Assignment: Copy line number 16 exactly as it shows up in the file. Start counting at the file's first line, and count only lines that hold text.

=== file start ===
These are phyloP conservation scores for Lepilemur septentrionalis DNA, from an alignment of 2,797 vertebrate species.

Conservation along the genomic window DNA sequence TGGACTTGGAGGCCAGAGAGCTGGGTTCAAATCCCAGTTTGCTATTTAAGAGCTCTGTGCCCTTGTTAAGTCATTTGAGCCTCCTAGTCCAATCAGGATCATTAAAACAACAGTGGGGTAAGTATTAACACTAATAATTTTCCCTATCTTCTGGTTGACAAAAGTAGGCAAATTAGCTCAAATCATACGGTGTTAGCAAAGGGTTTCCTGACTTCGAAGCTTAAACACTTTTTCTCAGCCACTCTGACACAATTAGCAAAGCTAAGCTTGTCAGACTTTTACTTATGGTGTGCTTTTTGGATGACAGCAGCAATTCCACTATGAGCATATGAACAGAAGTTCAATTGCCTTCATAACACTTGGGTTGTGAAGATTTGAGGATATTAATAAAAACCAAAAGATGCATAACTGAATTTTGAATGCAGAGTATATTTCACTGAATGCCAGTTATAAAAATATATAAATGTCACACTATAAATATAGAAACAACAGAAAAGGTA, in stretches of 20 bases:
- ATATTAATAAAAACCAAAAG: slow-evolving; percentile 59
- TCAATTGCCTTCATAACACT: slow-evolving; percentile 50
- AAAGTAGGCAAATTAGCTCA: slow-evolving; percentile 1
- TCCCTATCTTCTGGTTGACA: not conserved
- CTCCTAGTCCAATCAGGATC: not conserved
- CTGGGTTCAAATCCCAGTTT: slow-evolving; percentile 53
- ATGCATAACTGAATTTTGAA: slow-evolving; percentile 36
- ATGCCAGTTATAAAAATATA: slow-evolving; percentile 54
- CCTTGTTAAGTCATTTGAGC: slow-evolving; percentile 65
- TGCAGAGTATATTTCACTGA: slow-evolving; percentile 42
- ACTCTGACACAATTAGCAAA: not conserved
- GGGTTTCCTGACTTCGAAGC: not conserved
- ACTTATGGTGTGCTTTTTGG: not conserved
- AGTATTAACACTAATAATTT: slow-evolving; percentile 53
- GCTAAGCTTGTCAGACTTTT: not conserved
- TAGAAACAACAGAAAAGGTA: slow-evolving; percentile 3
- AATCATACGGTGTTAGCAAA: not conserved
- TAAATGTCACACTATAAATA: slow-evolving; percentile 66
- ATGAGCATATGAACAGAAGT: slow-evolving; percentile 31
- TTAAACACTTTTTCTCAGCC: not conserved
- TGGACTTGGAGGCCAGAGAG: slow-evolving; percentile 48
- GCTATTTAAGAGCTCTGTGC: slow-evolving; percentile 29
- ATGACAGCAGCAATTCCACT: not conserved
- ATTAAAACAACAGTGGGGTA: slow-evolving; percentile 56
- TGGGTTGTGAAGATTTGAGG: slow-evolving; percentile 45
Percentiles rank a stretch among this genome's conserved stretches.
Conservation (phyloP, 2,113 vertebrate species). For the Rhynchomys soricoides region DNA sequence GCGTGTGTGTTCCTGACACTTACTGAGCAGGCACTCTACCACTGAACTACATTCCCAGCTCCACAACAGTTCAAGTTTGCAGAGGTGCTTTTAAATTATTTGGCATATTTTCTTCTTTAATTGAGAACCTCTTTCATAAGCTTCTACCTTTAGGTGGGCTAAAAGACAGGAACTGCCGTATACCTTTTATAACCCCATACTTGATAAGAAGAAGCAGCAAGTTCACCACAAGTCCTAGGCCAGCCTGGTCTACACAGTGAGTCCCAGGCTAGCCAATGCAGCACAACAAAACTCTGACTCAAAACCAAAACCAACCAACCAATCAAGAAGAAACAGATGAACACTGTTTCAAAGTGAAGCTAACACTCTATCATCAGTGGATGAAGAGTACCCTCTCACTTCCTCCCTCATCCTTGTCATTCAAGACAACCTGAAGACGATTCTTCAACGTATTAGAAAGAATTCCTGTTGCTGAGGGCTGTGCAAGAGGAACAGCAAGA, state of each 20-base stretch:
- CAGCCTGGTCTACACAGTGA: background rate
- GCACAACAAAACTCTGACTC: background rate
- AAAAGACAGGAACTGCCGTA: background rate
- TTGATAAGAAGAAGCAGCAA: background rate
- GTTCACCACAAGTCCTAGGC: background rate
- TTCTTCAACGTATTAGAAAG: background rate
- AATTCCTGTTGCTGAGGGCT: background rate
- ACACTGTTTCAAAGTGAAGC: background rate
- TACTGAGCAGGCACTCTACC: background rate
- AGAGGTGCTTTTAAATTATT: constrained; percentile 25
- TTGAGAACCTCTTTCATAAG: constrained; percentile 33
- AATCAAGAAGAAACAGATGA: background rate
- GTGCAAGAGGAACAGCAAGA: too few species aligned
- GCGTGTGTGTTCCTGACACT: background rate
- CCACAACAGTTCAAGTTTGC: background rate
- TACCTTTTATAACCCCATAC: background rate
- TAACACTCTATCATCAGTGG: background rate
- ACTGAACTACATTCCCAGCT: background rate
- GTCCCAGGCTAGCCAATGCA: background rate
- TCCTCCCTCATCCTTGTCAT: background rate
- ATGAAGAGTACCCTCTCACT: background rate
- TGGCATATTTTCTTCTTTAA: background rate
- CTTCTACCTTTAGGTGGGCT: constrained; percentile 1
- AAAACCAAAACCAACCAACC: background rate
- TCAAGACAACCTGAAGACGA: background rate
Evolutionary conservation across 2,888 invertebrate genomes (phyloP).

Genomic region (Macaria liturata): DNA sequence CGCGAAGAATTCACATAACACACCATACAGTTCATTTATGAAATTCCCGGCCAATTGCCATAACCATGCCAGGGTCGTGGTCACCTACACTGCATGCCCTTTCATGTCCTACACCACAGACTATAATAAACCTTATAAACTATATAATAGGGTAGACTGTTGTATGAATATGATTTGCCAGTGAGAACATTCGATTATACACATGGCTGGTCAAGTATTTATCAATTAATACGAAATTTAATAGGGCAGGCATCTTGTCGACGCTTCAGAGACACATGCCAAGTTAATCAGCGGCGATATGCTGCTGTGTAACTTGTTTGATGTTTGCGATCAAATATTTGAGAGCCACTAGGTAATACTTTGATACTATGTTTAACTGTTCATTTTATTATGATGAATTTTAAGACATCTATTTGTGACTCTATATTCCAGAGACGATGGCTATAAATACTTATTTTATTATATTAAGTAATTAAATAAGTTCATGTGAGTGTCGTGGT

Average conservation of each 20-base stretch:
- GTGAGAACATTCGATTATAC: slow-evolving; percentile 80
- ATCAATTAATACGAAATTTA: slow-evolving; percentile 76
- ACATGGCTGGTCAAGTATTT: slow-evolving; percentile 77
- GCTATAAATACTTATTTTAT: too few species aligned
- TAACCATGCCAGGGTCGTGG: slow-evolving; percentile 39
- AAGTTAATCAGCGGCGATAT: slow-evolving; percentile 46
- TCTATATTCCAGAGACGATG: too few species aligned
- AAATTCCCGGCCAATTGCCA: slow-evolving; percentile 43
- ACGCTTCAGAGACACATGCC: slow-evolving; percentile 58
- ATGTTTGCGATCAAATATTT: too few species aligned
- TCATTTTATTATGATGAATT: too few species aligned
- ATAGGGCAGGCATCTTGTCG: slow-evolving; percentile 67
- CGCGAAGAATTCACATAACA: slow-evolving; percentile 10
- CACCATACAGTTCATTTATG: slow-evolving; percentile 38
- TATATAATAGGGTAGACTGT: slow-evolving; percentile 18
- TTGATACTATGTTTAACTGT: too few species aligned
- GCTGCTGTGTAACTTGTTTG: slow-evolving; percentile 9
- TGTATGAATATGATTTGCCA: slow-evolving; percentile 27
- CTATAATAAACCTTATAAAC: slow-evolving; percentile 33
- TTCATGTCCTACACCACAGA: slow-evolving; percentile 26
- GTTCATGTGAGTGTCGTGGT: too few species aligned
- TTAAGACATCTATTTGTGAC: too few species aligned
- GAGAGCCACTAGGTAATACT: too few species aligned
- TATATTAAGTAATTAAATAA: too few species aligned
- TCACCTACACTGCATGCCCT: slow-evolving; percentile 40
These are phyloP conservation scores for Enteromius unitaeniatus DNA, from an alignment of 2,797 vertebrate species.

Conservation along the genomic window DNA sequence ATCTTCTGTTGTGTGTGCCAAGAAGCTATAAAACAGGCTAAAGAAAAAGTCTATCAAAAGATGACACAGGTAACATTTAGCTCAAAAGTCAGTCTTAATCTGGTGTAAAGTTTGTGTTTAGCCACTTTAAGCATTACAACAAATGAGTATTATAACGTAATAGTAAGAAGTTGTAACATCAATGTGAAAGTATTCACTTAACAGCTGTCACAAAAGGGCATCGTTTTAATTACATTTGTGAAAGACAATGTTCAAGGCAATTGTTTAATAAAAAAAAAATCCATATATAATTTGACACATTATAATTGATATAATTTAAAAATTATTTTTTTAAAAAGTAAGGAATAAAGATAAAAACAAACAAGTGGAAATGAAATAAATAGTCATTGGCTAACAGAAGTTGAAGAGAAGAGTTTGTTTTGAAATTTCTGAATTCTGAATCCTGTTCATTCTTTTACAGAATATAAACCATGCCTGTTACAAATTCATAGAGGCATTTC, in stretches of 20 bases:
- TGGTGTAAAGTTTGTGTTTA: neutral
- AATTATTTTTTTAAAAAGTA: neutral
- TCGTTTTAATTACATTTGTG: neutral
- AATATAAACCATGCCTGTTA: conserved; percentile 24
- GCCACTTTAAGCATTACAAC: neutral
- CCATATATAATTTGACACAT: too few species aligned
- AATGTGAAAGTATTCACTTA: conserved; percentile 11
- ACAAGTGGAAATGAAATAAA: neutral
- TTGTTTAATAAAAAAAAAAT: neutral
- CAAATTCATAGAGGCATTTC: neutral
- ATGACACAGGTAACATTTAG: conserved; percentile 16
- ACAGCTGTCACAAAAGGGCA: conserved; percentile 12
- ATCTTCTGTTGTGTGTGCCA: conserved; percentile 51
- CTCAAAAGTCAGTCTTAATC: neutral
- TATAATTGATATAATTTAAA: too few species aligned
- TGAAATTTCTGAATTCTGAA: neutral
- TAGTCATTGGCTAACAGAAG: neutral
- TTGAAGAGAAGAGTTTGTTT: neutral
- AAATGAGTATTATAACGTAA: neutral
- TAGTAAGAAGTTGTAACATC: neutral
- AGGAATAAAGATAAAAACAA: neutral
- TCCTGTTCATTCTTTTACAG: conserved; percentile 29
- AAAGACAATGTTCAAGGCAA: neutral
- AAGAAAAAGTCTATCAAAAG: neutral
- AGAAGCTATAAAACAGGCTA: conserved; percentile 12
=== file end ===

- AGTATTAACACTAATAATTT: slow-evolving; percentile 53